Continuing the proud tradition of the “Rumble in the Jungle” and the “Thrilla in Manila“, Financial Planning Magazine hosted what it called the “Fundamental Indexation Smack Down” last month between the inventor of fundamental indexation Rob Arnott (the Patent King of Pasadena) and Gus Sauter, CIO at Vanguard. The entire 15 rounds was just released in a 60-minute webcast – and there’s no annoying $30 pay-per-view charge. (see entire video here, audio here)
It’s actually a pretty interesting 60 minutes. (Thankfully, even more exciting than the 60 minute SEC meeting we watched earlier this week.) However, if you’re pressed for time, you will find that both Arnott and Sauter make their key arguments in the first 25 minutes (but you will miss Arnott’s taunt in Round 7 when he pointedly asked Sauter, “Why are you so scared of this?” – not quite Jack Nicholson’s “You can’t handle the truth!”, but a high point nonetheless). Whether you make it to the end or not, you will find it’s a great way to get up to speed on the arguments for and against fundamental indexation without having to reading mind-numbing academic papers.
It becomes apparent early on that what separates these two prize fighters is their confidence (or lack thereof) that the market is able to efficiently price securities. Arnott says no:
“If we accept the notion that price is only the market’s best guess at fair valueand if we cap-weight our portfolios, we will assuredly be above fair value weighting on every company that is above its fair value and below fair value weighting on every company that is below fair value. That creates a return drag â€“ not relative to the market â€“ but relative to the opportunity set.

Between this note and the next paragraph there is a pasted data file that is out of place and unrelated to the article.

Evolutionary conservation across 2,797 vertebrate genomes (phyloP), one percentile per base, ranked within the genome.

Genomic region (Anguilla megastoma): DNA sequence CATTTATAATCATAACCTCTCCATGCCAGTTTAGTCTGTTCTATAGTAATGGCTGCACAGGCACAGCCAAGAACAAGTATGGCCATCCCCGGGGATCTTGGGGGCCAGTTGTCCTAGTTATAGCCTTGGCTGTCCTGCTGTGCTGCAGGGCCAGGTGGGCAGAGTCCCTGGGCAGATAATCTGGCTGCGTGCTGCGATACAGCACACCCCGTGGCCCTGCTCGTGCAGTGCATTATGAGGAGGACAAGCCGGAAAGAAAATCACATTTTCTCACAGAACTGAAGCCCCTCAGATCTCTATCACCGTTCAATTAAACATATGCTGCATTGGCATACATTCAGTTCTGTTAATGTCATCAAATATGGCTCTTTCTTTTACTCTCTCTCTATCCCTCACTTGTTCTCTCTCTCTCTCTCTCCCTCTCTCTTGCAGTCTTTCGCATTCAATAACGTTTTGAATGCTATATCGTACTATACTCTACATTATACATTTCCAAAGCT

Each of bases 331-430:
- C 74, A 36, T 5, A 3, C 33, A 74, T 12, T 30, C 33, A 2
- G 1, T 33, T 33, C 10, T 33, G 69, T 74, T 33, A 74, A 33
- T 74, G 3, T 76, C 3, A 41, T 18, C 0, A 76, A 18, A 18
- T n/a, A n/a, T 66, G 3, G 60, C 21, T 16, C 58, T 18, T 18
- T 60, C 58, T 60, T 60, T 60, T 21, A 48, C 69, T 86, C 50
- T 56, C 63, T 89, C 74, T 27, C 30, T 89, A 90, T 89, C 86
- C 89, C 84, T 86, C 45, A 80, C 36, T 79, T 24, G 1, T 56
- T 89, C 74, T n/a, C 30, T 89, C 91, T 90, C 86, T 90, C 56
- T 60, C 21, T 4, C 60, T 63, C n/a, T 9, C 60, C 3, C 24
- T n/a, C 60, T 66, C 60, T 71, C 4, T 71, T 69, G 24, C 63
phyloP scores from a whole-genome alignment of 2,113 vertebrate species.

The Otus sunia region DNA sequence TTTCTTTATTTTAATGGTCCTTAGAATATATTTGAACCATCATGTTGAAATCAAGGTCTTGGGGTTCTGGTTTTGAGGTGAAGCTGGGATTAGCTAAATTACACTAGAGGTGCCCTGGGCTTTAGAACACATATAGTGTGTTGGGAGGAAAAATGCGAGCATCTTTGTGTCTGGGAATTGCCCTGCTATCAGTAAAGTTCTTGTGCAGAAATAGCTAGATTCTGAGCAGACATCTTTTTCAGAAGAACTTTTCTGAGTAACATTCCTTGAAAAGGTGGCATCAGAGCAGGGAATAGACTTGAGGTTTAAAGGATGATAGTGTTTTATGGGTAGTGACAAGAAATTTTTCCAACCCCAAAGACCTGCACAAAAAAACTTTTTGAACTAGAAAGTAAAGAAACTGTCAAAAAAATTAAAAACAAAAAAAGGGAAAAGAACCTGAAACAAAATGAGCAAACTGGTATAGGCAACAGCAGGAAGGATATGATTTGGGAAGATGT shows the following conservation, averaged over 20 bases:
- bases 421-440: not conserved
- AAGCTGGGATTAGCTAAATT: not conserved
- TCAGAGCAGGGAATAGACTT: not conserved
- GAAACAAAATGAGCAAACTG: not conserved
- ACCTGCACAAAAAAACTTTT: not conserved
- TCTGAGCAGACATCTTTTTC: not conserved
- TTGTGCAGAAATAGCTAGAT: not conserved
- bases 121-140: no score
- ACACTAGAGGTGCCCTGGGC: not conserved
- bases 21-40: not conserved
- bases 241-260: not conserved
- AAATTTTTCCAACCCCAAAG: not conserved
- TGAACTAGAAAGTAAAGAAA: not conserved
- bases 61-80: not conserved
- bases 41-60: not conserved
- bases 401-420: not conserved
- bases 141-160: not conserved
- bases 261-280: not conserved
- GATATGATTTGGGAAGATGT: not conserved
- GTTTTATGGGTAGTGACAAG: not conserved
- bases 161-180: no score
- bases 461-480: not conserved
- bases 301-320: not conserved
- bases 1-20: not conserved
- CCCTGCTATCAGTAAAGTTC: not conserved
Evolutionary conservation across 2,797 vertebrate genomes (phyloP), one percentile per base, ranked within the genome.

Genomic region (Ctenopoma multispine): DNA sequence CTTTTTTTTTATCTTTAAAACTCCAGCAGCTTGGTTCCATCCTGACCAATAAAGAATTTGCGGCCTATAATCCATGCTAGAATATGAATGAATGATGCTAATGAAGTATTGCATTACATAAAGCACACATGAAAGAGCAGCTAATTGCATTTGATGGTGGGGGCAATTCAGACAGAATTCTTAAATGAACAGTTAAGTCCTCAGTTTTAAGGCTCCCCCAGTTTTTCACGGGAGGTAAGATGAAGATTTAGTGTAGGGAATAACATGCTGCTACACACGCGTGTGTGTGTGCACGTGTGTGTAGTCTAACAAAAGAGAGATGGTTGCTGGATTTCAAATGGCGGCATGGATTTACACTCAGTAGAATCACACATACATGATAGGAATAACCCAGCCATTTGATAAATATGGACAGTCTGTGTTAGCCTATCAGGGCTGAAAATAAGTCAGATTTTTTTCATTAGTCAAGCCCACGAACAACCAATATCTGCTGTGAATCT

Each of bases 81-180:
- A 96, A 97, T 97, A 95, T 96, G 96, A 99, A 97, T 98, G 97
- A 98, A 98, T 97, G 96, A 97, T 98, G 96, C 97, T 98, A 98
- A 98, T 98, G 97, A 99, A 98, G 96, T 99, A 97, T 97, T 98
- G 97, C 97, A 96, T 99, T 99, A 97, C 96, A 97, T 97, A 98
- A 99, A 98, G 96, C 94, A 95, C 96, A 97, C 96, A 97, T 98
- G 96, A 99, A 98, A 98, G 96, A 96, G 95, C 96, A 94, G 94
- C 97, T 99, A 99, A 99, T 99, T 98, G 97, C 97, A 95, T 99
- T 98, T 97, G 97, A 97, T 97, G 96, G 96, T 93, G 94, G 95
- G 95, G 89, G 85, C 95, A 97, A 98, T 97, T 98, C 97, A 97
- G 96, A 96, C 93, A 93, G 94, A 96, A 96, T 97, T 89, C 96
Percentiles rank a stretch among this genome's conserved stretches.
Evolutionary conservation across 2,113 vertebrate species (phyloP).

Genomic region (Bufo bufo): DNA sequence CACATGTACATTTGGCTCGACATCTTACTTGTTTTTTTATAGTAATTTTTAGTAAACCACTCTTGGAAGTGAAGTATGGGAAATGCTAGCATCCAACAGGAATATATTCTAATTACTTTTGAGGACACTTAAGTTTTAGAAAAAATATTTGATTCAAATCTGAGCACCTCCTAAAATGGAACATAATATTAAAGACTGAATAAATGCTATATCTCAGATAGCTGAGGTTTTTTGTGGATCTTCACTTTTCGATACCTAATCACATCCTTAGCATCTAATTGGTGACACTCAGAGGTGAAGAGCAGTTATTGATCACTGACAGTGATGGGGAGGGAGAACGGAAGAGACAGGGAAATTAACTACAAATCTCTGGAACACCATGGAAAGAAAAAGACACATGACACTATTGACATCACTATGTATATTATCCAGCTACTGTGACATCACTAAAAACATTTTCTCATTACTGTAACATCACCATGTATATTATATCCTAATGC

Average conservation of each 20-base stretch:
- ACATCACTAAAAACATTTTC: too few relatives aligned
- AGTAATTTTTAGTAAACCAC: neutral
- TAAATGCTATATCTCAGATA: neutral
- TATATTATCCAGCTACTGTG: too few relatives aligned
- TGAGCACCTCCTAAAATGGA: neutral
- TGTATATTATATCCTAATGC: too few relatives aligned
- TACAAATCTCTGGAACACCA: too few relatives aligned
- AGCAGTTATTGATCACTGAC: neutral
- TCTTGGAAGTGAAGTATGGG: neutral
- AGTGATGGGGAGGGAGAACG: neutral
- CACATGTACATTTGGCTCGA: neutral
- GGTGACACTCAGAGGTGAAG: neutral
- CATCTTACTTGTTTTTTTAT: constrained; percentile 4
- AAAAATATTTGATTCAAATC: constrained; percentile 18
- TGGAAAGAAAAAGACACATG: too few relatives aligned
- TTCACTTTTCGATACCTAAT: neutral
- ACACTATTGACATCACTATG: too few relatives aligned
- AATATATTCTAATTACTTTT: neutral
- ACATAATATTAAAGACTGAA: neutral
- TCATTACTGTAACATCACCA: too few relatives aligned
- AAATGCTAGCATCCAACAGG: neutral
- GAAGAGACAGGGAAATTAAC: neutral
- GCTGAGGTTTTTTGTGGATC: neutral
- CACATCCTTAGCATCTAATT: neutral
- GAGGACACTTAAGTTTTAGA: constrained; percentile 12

“The fundamental index is an elegant and very simple way to break that link between over- and under- valuation and the weight in the portfolio.
“Why do we have to index by market cap any way? If we choose a selection of (business metrics), we can get a nice composite gauge of the company’s footprint in the economy.”
Arnott’s essential argument is that greed and fear distort prices away from “fair value” (using a company’s “economic footprint” as a proxy). As an advocate of cap-weighting, Sauter believes that prices represent fair value by definition – that all available information is baked into security prices. The two basically reached an impasse on this somewhat philosophical point.
Late in Round 4, Sauter delivered a flurry to the solar plexus with charges that Arnott was basing his “fair value” on backward looking account data, not future prospects. Again, Arnott countered by acknowledging that such “accounting” data would indeed produce errors (vs. fair value), but that those errors were randomly distributed. Cap-weighting, continued Arnott, produced asymmetric errors since it always overweighted high multiple stocks – some of which don’t deserve to be overweighted. In Arnott’s words:
“We don’t know which companies are undervalue and which are overvalued. But we know that cap weighting by its very nature will have most of your money in over valued companies.”
It’s all relative, said Sauter as he landed a left hook to Arnott’s mid-section. When compared to cap weighting, Fundamental indexation amounts to a value bias with a small amount of small-cap bias. These are simply Fama/French factors that everyone already knows produce out performance. So why use your fancy-shmancy index?
Clearly prepared for this argument, Arnott took a somewhat conciliatory tone. He admitted that fundamental indexation always had some amount of value-tilt. But he said that bias varied widely depending on the prevailing market regime. In times when value outperformed growth, fundamental indexation out performed cap-weighted indexation handily. But in times when growth outperformed value, the opposite was not necessarily true. In fact, he argued, fundamental indexation often topped cap-weighted by a modest amount in such a “headwind” for fundamental indexation. Making the same point about cap sizes, he said that the index currently had large-cap bias – a fact he said “comes as a surprise to traditional indexers” since they generally perceive fundamental indexation as having a small cap tilt.